18. The coffee business is tough. There are so many elements that go into it. Some expected, a lot not expected. We are a year old now and I would have to say that we went to all the conferences, read all the books, worked in the industry..I would say about 25% applies to actually running a successful business.
    Advertising…we have spent a lot on all forms of advertising and it is not what makes or breaks a business. It is an integral part but print advertising has a very low ROI, in my opinion. Networking and face to face meetings has been more successful in our opinion. Chamber meetings, getting out and volunteering in the community, doing local festivals. But this is a tough thing as well as there are only so many hours in the day. Word of mouth is great, but you really need to be able to stick in it for the long haul to get enough customers that way. A combination of all if them is essential, but still not a guarantee, so it is not fair to say, “well if they woudl have just advertised.” I can’t tell you how many people have told us that they live around the corner and didn’t know we were here. We have done banners, billboards, magazine ads, newspaper ads, savvy shopper coupons…the list goes on.
    I can’t imagine how hard it would be to make the decision to close. I respect and admire everyone that has taken on the task of owning their own shop and also those who have done it and moved on. Who doesn’t dream of having their own place? Who doesn’t do it with the idea of becoming a type of Cheers place where you do know everyone?
    I can’t look into a crystal ball and know if we will succeed, but I can tell you that we will fight tooth and nail to defeat the odds as I am sure every one of the businesses that has had to close this year did before they came to their decision.
    My point is, there is no quick fix and finger pointing is not productive. Every business, every area, every customer is different. A business won’t miraculously succeed based on advertising. You have to walk in a business owners shoes for a long time to really understand every aspect of their business and I guarantee you they roll with some big waves each and every day.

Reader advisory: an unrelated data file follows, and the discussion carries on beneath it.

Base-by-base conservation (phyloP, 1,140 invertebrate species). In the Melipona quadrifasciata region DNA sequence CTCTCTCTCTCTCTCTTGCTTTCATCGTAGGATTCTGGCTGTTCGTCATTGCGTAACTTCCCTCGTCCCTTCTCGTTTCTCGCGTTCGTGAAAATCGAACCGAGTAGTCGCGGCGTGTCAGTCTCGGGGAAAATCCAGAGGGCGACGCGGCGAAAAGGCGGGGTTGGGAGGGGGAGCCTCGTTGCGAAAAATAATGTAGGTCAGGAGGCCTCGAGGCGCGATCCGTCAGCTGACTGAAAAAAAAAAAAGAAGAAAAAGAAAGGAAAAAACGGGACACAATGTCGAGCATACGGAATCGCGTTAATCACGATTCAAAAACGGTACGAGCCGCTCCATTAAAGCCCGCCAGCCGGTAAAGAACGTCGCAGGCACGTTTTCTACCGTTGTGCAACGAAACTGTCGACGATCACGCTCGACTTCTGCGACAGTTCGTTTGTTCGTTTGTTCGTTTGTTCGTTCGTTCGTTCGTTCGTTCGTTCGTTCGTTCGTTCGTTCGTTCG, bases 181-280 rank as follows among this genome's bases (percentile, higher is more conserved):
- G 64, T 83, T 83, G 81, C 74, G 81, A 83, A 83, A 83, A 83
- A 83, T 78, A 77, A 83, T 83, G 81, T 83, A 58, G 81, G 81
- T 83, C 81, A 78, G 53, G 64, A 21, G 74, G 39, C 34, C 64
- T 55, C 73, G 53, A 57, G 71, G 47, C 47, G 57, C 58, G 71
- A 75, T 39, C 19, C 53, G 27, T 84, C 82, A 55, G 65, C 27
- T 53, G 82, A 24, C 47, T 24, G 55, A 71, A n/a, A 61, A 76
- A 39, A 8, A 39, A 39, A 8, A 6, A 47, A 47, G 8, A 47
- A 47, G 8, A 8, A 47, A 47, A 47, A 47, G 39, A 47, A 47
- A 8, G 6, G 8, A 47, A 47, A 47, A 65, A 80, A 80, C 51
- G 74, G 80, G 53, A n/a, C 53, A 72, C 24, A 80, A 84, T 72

God Bless all of you for your passion, but those of us in this amazing coffee community need to stick together and not judge eachother.

  19. Great message Tara. I think that the way we measure success changes from person to person, but to say I followed my dream even for a minute is defined as success in my book. I look forward to meet all the people that are still thinking about opening new shops, how different will be now that we have a place were industry colleagues can offer help and advise. This is great. THX!

  20. Mary Clark

    INZA I miss you so much!

  21. Caroline Adams

    I am extremely sorry that Anna Bean’s had to close, this was a beautiful place with wonderful owners and employees and excellent coffee,gelato, etc., and I think it is heartbreaking that places like this cannot stay afloat all because of the giants like Starbucks who have taken over this country, and are just so impersonal compared to a sweet, friendly, family run place like Anna Beans.
    I wish there was some simple way to stem the tide of the chains…but alas, there are no easy answers on this…

    I salute all small business owners in this tough economy, though, those who are able to stay afloat and those who are not…it takes incredible courage and tenacity to make things work these days, and I admire all those who are willing to put themselves out there and take the risk that creating a business always entails. To the owners of Anna Beans, you gave it a mighty effort, and the world is a better place for Anna beans having been around, even if short-lived ! Best wishes to you on your next venture… so sorry this dream did not work out as you might have hoped…wish that it had…